However, trial counsel failed to make a contemporaneous objection to the prosecutor's remark during closing argument, which would normally trigger a review for plain error. United States v. Lewis, 797 F.2d 358, 369 (7th Cir. 1986), cert. denied, 479 U.S. 1093, 107 S. Ct. 1308, 94 L. Ed. 2d 162 (1987). According to this stringent standard, we reverse a conviction "only if a miscarriage of justice would otherwise result." United States v. Hernandez, 865 F.2d 925, 928 (7th Cir. 1989). In light of the overwhelming evidence against Wendall, the ill-considered remark of the prosecutor certainly does not rise to the level of plain error. Of course, inasmuch as this is an ineffective assistance claim, we are asking a somewhat different question, namely whether this incident undermined the validity of the conviction. Measured against the entire trial record, this single comment by the prosecutor also falls short of a showing necessary to demonstrate prejudice.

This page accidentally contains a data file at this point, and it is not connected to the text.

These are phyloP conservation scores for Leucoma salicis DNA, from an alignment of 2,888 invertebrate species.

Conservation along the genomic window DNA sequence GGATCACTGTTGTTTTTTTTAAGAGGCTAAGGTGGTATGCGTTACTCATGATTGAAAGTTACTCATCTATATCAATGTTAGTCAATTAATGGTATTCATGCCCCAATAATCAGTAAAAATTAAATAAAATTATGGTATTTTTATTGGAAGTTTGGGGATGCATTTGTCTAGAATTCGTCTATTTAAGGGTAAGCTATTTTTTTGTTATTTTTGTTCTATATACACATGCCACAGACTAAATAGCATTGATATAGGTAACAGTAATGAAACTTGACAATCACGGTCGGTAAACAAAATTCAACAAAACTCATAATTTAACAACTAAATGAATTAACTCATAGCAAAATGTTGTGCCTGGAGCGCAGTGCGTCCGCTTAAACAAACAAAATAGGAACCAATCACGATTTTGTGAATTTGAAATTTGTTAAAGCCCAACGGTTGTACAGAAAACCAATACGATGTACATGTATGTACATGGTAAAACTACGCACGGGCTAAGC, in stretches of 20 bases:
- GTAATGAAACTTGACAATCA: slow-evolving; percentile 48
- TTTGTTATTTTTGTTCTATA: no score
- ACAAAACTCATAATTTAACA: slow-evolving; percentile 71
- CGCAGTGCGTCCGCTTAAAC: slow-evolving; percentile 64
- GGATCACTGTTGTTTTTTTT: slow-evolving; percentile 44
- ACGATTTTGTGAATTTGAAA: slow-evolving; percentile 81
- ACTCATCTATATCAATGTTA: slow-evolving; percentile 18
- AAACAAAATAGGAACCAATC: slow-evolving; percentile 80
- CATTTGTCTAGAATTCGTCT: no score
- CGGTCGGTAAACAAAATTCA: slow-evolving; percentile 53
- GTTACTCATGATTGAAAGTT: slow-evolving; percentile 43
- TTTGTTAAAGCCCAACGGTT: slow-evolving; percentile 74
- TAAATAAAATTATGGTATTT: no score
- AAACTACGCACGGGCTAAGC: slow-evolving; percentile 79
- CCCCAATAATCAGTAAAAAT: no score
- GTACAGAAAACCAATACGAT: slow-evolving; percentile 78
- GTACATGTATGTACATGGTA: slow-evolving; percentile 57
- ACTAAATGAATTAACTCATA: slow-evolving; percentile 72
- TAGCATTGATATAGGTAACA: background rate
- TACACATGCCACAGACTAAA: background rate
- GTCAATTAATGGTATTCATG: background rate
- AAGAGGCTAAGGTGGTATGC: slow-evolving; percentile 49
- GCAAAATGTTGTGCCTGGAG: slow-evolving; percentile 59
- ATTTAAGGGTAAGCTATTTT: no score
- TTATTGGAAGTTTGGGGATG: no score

For the foregoing reasons, the conviction of the defendant is AFFIRMED.
Similar statements by three other government witnesses (Tony, Calvin, and FBI Special Agent Martin) that Wendall's appellate counsel challenged were admissible for the same reason